In his previous collection of original essays, Calypso (2018), the author was unusually downbeat, fixated on aging and the deaths of his mother and sister. There’s bad news in this book, too—most notably, the death of his problematic and seemingly indestructible father at 96—but Sedaris generally carries himself more lightly. On a trip to a gun range, he’s puzzled by boxer shorts with a holster feature, which he wishes were called “gunderpants.” He plays along with nursing-home staffers who, hearing a funnyman named David is on the premises, think he’s Dave Chappelle. He’s bemused by his sister Amy’s landing a new apartment to escape her territorial pet rabbit. On tour, he collects sheaves of off-color jokes and tales of sexual self-gratification gone wrong. His relationship with his partner, Hugh, remains contentious, but it’s mellowing. (“After thirty years, sleeping is the new having sex.”) Even more serious stuff rolls off him. Of Covid-19, he writes that “more than eight hundred thousand people have died to date, and I didn’t get to choose a one of them.” The author’s support of Black Lives Matter is tempered by his interest in the earnest conscientiousness of organizers ensuring everyone is fed and hydrated. (He refers to one such person as a “snacktivist.”) Such impolitic material, though, puts serious essays in sharper, more powerful relief. He recalls fending off the flirtations of a 12-year-old boy in France, frustrated by the language barrier and other factors that kept him from supporting a young gay man. His father’s death unlocks a crushing piece about dad’s inappropriate, sexualizing treatment of his children. For years—chronicled in many books—Sedaris labored to elude his father’s criticism. Even in death, though, it proves hard to escape or laugh off.

A sweet-and-sour set of pieces on loss, absurdity, and places they intersect.

Pub Date: May 31, 2022

ISBN: 978-0-316-39245-7

Page Count: 272

Publisher: Little, Brown

Review Posted Online: March 11, 2022

Kirkus Reviews Issue: April 1, 2022

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A scattershot exercise in preaching to the choir.

THE WAR ON THE WEST

A British journalist fulminates against Black Lives Matter, critical race theory, and other threats to White privilege.

“There is an assault going on against everything to do with the Western world—its past, present, and future.” So writes Spectator associate editor Murray, whose previous books have sounded warnings against the presumed dangers of Islam and of non-Western immigration to the West. As the author argues, Westerners are supposed to take in refugees from Africa, Asia, and Latin America while being “expected to abolish themselves.” Murray soon arrives at a crux: “Historically the citizens of Europe and their offspring societies in the Americas and Australasia have been white,” he writes, while the present is bringing all sorts of people who aren’t White into the social contract. The author also takes on the well-worn subject of campus “wokeness,” a topic of considerable discussion by professors who question whether things have gone a bit too far; indeed, the campus is the locus for much of the anti-Western sentiment that Murray condemns. The author’s arguments against reparations for past damages inflicted by institutionalized slavery are particularly glib. “It comes down to people who look like the people to whom a wrong was done in history receiving money from people who look like the people who may have done the wrong,” he writes. “It is hard to imagine anything more likely to rip apart a society than attempting a wealth transfer based on this principle.” Murray does attempt to negotiate some divides reasonably, arguing against “exclusionary lines” and for Henry Louis Gates Jr.’s call for a more vigorous and welcoming civil culture. Too often, however, the author falters, as when he derides Gen. Mark Milley for saying, “I want to understand white rage. And I’m white”—perhaps forgetting the climacteric White rage that Milley monitored on January 6, 2021.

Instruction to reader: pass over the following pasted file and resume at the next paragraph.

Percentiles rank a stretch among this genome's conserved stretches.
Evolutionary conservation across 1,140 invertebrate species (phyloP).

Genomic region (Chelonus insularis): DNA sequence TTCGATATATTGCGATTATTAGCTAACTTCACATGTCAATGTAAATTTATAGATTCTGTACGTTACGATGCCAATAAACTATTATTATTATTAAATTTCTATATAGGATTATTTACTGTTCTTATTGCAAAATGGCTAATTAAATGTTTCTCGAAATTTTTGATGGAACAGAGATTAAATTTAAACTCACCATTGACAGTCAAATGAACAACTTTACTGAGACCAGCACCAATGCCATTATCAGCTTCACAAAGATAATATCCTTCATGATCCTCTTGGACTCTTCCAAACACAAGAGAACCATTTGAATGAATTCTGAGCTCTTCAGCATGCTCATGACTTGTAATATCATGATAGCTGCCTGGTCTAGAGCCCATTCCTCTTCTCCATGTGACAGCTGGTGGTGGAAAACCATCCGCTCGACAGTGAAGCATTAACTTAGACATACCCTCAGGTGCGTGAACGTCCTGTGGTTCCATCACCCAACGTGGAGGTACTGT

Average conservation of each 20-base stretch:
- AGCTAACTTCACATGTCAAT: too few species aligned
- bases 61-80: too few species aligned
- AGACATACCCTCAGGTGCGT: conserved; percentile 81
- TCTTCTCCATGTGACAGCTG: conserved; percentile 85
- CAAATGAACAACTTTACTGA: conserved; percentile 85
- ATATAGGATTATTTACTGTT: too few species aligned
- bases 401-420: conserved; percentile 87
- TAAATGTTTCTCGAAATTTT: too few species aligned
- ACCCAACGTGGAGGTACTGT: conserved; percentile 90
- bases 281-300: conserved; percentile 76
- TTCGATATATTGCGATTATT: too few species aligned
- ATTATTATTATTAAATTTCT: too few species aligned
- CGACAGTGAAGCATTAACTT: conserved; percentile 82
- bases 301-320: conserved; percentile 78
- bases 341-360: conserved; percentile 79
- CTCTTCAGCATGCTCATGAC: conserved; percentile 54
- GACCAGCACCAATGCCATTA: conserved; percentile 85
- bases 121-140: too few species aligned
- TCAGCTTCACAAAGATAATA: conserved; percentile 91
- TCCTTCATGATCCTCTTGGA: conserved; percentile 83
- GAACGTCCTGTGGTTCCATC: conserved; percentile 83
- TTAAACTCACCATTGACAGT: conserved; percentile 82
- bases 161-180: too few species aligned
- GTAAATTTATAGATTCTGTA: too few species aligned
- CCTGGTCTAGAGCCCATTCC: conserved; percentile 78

A scattershot exercise in preaching to the choir.

Pub Date: April 26, 2022

ISBN: 978-0-06-316202-0

Page Count: 320

Publisher: Broadside Books/HarperCollins

Review Posted Online: May 5, 2022